Friday, October 23, 2009

Issue #2: What This Means for the Rest Of Us

In the words of Kevin Acklin (or whoever is putting words in his mouth) yesterday:

When you look at the decisions this administration has made in the last three years — closing down city planning, firing Ron Graziano and almost totally gutting BBI, moving all of the city’s economic development policy into the URA — there’s a clear move toward crafting policies that are favorable to corporate developers. And John Verbanac is driving that move. (YouTube)


That fact is demonstrated beyond a reasonable doubt. You can use buzz words like "streamlining" and "vibrancy", or you can talk about "moving in the right direction", but the policy has always been about making boatloads of money for a very few individuals.

Now we all know how it came to be.

People on Brookline Boulevard have been waiting two decades for redevelopment. Pittsburghers on the North Side have been screaming at the top of their lungs for a meeting with the Mayor. People in Beechview have been waiting for years for action and development in their business district. People all across the city have been waiting for months for leadership on our library issues. None of these people get their questions answered. But John Verbanac makes one call, or sends one email, and he gets instant access to, and influence over, everything that’s happening in the Mayor’s office. This administration is focused on personal and corporate favoritism, and it’s hurting our neighborhoods as a result. (ibid)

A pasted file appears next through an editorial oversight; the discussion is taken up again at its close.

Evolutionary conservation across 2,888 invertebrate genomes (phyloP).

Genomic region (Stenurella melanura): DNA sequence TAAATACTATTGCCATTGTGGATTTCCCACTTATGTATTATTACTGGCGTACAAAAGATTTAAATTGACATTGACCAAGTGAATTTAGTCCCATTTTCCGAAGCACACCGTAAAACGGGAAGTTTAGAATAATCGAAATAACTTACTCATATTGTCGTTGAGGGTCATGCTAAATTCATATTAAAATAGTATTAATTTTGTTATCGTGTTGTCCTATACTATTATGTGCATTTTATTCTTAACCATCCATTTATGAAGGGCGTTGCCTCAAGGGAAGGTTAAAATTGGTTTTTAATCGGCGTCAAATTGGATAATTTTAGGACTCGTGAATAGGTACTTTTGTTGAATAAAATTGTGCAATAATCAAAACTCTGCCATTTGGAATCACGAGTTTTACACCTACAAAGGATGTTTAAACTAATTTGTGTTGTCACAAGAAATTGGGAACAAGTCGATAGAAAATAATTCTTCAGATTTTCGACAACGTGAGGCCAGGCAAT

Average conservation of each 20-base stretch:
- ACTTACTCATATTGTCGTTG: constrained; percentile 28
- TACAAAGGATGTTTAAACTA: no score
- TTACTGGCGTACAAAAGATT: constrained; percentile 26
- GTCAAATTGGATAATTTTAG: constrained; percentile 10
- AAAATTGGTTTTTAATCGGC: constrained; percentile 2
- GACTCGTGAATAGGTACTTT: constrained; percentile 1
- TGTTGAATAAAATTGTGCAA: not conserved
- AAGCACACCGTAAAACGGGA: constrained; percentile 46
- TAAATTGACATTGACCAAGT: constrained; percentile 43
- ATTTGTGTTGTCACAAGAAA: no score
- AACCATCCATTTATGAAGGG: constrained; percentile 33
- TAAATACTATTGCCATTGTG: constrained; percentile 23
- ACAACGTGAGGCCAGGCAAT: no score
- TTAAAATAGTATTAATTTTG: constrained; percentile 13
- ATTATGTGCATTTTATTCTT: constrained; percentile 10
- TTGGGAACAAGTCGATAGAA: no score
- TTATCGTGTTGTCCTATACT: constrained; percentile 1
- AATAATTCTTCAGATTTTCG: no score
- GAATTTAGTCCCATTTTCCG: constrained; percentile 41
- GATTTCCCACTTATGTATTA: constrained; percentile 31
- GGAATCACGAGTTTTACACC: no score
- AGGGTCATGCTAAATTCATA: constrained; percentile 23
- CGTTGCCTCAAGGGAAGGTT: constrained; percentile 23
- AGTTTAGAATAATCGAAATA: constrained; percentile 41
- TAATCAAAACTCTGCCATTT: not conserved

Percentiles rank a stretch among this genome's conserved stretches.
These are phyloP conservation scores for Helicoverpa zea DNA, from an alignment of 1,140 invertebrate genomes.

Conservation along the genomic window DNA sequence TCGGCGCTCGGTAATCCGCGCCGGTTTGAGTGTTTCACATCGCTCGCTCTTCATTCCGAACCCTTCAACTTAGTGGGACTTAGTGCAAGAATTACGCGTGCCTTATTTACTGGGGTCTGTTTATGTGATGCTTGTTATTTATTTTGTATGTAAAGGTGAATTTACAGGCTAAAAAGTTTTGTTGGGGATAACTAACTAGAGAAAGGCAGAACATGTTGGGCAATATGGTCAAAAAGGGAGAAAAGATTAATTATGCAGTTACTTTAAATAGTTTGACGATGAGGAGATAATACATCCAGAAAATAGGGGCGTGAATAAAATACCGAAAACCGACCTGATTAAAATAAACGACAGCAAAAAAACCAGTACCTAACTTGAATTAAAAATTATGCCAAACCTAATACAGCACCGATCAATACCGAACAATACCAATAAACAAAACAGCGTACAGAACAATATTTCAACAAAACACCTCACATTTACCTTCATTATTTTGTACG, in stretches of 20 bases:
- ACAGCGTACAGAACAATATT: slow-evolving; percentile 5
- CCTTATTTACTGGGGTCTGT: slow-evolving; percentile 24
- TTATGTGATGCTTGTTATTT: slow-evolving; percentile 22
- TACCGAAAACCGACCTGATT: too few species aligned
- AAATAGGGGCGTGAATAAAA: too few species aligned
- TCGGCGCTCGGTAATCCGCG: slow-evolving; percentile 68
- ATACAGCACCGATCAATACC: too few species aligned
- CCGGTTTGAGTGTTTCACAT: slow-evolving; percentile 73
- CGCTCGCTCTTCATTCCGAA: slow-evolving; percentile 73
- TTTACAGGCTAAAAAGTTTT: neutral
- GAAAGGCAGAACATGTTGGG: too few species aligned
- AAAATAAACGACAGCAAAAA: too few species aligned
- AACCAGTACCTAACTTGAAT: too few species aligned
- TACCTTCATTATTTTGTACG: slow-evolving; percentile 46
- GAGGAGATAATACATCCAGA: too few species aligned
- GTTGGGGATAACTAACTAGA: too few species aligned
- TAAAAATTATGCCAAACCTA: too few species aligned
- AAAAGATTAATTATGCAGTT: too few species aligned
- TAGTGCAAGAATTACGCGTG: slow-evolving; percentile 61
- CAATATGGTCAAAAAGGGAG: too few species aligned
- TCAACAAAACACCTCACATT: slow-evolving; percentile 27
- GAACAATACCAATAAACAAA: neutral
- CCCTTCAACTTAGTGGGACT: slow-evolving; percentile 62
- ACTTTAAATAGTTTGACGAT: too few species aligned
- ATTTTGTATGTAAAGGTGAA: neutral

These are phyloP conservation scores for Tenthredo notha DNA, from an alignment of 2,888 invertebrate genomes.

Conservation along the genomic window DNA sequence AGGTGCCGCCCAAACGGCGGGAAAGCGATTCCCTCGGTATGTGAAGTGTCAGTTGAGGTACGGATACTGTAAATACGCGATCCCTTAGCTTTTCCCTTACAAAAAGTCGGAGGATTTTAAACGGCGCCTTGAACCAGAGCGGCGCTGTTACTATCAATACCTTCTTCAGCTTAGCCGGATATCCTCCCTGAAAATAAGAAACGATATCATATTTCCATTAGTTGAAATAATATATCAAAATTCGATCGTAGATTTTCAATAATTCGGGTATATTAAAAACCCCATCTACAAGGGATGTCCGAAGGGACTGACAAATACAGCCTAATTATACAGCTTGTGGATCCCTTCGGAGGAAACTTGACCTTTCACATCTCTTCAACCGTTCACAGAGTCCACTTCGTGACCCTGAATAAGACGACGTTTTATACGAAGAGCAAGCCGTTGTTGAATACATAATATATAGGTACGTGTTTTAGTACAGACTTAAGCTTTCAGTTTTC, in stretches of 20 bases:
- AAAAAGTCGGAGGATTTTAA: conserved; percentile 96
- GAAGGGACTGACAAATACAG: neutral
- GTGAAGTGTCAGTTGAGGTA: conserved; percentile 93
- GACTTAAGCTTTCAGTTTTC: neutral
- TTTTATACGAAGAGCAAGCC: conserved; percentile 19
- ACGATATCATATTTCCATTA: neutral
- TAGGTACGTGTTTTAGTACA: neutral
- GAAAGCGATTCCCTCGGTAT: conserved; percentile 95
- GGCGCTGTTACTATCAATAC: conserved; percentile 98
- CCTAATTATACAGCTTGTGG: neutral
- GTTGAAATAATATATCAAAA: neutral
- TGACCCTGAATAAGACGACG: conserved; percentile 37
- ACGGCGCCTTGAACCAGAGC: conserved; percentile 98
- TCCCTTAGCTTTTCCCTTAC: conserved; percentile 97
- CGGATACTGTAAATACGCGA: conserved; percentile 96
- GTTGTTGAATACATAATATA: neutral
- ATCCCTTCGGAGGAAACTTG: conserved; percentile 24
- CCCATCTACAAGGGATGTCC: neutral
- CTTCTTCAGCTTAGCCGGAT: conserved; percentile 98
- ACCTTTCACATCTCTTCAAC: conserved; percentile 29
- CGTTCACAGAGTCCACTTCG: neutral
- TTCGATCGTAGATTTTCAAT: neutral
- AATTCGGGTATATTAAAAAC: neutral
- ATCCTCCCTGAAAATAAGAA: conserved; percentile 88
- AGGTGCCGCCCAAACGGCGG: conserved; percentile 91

That is why our Mayor's extreme reliance on investor / developer / political consultant John Verbanac, or if you prefer the few Verbanacs of the world -- legal though it might conceivably be -- is very very bad news for Pittsburgh. Every day, they're moving the city in harmful, heartless, irresponsible directions. And they know it.

That's why they try so hard to cover their tracks.

12 comments:

  1. Professor Joe,

    One last blast from past....Monsignor Rice. Journalist.

    Used to go to Church if for no other reason than to read , Rice. Lost a step or two when I sat in pew...would stumble upon his words.

    Never thought it was he that got old, but us instead.

    Time to grill a steak, will cross examine...


    monk


    PS: In representation of Alpark Terrace Residents (City's oldest Mobile Home Community)

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  2. The bigger question to come out of all of this is: will it matter? Or more directly, will it matter to those whom vote in November?

    Of course it does to the politically conscious, but what about the majority of voters? Are we to see another landslide for LukeR because of apathy and local politics; or will the voting mass be bold enough to take the city in a new and better direction?

    Also, I'd like to recognize Mr. Reichbaum for his superb commentary through this whole race thus far. Keep up the good work.